The threat posed by the al-Qaeda-Taliban relationship is a crucial element in U.S. strategic planning in Afghanistan. Four experts explore the changing nature of these sometimes murky ties.
The 9/11 attacks on the United States catalyzed effective counterterrorism efforts worldwide and demonstrated the ongoing need for public resilience, says CFR President Richard Haass.
Initial U.S. successes in Afghanistan and Pakistan after 9/11 masked deeper problems that have beset Washington's effort to stabilize the "AfPak" theater, writes CFR's Daniel Markey.
Husain Haqqani, Pakistan's ambassador in Washington, says his government views the war against al-Qaeda and the Taliban as a national priority in spite of the doubts of some American officials. He also takes issue with the notion that Pakistan is close to bankruptcy.
"Jihadists were already finding it hard to operate in North Africa before the Arab Spring of 2011. Since then their problems have become almost insurmountable: they thrive only in countries where Islamists are in prison, not where they are in the ascendant or contesting elections. As for Europe, the last attacks instigated by al-Qaida date back to Madrid in 2004 and London in 2005. Jihadism looks less like a rising phenomenon in the north of Mali than a force in retreat. The French intervention may well give them purpose and greater coherence."
Teresita and Howard Schaffar review U.S. strategy options regarding Pakistan, Afghanistan, and Kashmir.
This BBC News profile discusses the history of Al-Qaeda in the Arabian Peninsula (AQAP).
The Economist analyzes the history of Waziristan and Pakistan's efforts to control it.
Scott Shane examines the Pashtunistan region, and its implications for American foreign policy in the near future, commenting that "Mr. Obama's surge depends a lot on the hearts and minds of the Pashtuns - and who seems a winner."
Fareed Zakaria argues that although the Pakistani military has pledged to fight the spread of the Taliban in the country, it has yet to sever its core relationship with the militants.
This International Crisis Group report examines the rise of militants in Pakistan's tribal areas.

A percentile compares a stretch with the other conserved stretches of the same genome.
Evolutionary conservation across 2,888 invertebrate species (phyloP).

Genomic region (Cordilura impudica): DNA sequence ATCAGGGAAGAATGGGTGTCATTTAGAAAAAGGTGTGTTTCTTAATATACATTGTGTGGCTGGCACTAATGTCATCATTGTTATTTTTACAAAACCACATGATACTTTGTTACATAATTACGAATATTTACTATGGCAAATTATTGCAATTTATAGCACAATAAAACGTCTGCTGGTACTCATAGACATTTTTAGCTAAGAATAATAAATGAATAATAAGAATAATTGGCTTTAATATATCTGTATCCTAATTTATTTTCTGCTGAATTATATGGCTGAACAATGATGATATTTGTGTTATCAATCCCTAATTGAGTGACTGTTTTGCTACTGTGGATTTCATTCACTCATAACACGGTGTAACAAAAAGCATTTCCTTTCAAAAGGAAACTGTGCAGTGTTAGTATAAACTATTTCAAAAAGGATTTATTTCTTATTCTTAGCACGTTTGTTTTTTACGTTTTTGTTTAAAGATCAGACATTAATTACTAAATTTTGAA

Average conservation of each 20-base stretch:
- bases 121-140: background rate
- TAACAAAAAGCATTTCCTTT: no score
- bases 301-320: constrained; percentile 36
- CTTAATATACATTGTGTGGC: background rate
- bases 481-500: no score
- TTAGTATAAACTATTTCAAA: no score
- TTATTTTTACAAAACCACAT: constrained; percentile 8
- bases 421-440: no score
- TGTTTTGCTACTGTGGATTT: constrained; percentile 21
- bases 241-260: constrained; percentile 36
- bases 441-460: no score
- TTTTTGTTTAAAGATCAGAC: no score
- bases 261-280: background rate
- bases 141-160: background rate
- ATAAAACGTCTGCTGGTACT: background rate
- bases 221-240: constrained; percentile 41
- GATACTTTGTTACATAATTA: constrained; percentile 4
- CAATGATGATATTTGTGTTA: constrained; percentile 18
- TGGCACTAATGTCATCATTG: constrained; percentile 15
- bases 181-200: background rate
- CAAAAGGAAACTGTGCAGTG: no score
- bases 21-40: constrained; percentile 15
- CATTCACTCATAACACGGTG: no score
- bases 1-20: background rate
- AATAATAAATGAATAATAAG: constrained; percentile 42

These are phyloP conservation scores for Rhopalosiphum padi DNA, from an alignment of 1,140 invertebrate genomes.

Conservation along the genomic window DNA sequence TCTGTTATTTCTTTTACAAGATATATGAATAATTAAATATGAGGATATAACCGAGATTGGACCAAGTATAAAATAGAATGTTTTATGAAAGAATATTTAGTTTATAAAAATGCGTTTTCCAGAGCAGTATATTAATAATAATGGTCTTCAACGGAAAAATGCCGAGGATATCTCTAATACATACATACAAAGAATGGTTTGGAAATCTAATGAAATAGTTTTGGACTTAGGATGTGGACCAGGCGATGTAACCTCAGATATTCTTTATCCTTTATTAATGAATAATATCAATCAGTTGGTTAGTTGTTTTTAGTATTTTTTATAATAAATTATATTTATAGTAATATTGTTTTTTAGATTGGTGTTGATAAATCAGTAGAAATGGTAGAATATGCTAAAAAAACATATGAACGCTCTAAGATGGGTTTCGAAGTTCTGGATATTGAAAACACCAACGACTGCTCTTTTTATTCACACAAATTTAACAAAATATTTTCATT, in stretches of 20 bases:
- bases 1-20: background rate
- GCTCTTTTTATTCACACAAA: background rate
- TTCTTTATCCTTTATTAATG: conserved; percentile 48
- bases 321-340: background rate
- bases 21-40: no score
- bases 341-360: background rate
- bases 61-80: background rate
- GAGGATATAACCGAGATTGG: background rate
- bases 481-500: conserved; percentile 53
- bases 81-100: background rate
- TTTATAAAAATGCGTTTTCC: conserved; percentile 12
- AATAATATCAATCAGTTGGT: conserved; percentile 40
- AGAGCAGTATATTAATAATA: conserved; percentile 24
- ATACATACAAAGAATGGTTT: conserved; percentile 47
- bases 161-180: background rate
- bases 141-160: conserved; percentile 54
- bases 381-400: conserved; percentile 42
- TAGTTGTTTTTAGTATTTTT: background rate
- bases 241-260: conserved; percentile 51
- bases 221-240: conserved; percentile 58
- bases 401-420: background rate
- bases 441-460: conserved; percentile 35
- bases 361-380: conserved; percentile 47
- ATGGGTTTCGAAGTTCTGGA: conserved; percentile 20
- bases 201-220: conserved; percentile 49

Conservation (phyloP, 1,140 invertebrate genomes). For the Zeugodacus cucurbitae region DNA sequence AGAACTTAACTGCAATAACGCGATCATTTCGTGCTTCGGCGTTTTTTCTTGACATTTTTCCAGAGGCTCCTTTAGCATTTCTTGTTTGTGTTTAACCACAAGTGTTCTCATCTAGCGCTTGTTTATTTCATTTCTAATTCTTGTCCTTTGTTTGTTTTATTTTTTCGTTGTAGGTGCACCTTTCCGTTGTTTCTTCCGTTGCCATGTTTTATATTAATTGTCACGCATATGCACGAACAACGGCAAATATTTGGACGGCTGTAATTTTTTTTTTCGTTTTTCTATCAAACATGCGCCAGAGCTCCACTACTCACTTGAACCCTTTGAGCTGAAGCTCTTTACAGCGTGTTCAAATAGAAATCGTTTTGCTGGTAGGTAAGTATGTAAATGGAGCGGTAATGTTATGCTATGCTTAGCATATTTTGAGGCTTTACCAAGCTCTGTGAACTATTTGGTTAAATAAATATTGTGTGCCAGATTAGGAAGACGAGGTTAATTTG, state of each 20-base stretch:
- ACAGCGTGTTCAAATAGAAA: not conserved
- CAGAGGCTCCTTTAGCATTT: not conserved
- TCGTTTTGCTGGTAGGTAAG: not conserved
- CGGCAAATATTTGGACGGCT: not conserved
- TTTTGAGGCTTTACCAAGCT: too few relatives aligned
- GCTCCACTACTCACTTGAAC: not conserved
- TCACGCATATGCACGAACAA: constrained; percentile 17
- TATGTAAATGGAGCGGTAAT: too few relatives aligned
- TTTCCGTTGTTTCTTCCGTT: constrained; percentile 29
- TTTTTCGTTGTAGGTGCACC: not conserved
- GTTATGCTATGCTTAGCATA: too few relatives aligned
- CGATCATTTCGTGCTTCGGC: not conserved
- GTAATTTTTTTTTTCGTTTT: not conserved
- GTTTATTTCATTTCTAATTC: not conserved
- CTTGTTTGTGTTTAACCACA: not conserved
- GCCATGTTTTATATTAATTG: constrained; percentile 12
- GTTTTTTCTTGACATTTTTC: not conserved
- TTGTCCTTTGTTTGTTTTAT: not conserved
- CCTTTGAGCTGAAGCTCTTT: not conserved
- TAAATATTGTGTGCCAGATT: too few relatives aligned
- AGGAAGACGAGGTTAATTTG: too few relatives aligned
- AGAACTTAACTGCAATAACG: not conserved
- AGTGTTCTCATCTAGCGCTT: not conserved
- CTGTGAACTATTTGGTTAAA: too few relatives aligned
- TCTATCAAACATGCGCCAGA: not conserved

Pakistani President Pervez Musharraf has reiterated that his government does not provide safe haven to Taliban leaders waging war in Afghanistan. At a Council on Foreign Relations briefing he warned against linking the large ethnic Pashtun population in western Pakistan with Taliban extremists.
Counterterrorism strategies of the past thirteen years have relied upon a myth of 9/11: terrorists require safe havens to conduct international terrorist attacks. Micah Zenko and Amelia M. Wolf argue that there is no evidence to support this assumption, which most recently served as the basis for launching a war against the Islamic State of Iraq and Syria.
Max Boot says the death of Anwar al-Awlaki is a fleeting victory without stability in Yemen.
Joshua Kurlantzick says that as counterterrorism officials plot life for al-Qaeda after Osama bin Laden, they would do well to look toward the Indonesian experience.
Max Boot says even with Osama bin Laden's death, it is too soon to disengage from Afghanistan.
Micah Zenko argues that given the importance of U.S. drone strikes against al-Qaeda, greater transparency regarding the operations is essential.
Max Boot discusses the implications of President Obama's troop strategy in Afghanistan
Steven Simon discusses the investigation into twenty Americans who are believed to have joined a militant Islamist group in Somalia.
Williams argues that the status quo for peace operations in untenable and that greater U.S. involvement is necessary to enhance the quality and success of peacekeeping missions.
The authors argue that the United States has responded inadequately to the rise of Chinese power and recommend placing less strategic emphasis on the goal of integrating China into the international system and more on balancing China's rise.
Campbell evaluates the implications of the Boko Haram insurgency and recommends that the United States support Nigerian efforts to address the drivers of Boko Haram, such as poverty and corruption, and to foster stronger ties with Nigerian civil society.
In The Hacked World Order, CFR Senior Fellow Adam Segal shows how governments use the web to wage war and spy on, coerce, and damage each other. More
Red Team provides an in-depth investigation into the work of red teams, revealing the best practices, most common pitfalls, and most effective applications of these modern-day devil's advocates. More
Through insightful analysis and engaging graphics, How America Stacks Up explores how the United States can keep pace with global economic competition. More
Learn more about CFR’s mission and its work over the past year in the 2015 Annual Report. The Annual Report spotlights new initiatives, high-profile events, and authoritative scholarship from CFR experts, and includes a message from CFR President Richard N. Haass.
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